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INDEPENDENT CASE EXAMINER

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INDEPENDENT CASE EXAMINER Powered By Docstoc
					      INDEPENDENT CASE EXAMINER
            For the Department for Work and Pensions




                    ANNUAL REPORT
                1 APRIL 2009 – 31 MARCH 2010




                    Judging the issues without taking sides




July 2010
The Independent Case Examiner’s Office

Our Mission

Judging the issues without taking sides

Our Business Purpose

We have two primary business objectives: to act as an independent
referee if customers of the Department for Work and Pensions (DWP)
consider that the Department or one of its Businesses has not treated
them fairly or has not dealt with complaints in a satisfactory manner; and
to support the Department in improving the service it delivers by
providing constructive comment and meaningful recommendations

Our Aim

To provide a free, effective and impartial complaints review and
resolution service for DWP customers that makes a difference to
the way in which the Department discharges its public responsibilities

Our Vision

To be a first rate service provided by professional staff




July 2010                            2
CONTENTS
1.      Independent Case Examiner’s foreword ............................................................. 4
2.      Executive Summary ............................................................................................ 6
3.      Casework ............................................................................................................ 7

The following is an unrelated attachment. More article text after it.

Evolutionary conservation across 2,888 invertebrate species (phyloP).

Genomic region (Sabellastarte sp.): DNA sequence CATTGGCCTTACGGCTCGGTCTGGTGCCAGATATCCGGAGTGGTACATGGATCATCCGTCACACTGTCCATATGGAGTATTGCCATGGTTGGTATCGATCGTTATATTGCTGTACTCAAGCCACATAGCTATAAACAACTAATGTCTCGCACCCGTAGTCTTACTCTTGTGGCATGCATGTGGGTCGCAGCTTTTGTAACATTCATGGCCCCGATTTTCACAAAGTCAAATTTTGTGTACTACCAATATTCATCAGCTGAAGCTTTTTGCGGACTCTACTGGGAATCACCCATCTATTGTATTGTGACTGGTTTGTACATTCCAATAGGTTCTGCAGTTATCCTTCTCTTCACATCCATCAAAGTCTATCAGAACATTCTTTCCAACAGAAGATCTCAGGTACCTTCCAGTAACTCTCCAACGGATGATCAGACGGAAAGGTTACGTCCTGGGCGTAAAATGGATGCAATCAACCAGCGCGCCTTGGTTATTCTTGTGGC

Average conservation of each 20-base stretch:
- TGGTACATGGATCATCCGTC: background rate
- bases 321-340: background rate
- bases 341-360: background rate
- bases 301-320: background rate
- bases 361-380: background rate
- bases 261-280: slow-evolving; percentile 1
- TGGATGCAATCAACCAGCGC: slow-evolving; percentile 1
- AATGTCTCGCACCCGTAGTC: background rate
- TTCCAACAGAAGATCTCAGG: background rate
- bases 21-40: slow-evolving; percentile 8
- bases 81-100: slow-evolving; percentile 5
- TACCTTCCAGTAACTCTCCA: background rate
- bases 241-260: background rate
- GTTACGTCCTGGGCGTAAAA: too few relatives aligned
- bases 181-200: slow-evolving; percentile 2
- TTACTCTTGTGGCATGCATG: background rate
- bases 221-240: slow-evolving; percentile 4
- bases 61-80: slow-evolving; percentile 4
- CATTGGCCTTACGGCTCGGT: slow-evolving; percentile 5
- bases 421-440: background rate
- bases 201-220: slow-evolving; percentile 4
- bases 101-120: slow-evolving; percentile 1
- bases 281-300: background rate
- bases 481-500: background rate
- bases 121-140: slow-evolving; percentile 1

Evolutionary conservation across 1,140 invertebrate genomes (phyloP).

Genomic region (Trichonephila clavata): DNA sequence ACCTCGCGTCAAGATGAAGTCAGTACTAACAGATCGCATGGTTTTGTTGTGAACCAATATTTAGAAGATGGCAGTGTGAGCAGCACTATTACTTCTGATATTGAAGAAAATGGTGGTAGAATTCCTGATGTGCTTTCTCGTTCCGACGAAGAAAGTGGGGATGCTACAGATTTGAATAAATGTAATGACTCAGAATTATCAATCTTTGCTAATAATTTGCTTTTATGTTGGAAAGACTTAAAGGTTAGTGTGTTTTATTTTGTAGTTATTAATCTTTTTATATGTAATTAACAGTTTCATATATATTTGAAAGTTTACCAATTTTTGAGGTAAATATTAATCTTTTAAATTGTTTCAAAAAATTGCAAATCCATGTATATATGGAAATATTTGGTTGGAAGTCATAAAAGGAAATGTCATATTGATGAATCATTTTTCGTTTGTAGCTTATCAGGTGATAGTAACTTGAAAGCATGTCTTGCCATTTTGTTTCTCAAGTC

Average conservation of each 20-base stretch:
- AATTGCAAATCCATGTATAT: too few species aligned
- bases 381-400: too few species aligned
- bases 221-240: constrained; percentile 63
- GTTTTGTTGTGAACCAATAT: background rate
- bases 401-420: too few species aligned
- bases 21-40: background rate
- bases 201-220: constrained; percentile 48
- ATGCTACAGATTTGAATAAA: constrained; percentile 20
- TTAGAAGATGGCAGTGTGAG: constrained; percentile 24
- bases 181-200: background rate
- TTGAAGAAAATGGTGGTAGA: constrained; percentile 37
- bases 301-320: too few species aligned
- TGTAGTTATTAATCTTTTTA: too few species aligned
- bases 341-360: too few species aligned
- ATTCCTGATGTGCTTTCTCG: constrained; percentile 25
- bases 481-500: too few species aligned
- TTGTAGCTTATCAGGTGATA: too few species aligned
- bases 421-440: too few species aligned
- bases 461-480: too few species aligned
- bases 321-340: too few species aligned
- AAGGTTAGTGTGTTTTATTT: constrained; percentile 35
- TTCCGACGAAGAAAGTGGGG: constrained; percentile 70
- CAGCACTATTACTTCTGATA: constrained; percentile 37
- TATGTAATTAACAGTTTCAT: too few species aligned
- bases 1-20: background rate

Recording customer contacts ................................................................................. 7
     Ease of access ....................................................................................................... 9
4.      Working With Dwp............................................................................................. 11
     Customer Charter ................................................................................................. 11
     The Learning Loop................................................................................................ 11
     Managing Complaint Resolution ........................................................................... 15
     Collaborative Working........................................................................................... 15
5.      The ICE Office................................................................................................... 16
     Standards of Service ............................................................................................ 16
     Complaints about our service and the outcome of my investigations ................... 17
     Findings of the Parliamentary and Health Service Ombudsman (PHSO) ............. 17
     Continuous Improvement...................................................................................... 17
     Listening to what people say about our service .................................................... 17
Appendix – Casework statistics................................................................................ 19
        Supporting Information: Jobcentre Plus ............................................................ 20
        Supporting Information: Pension, Disability and Carers Service ...................... 24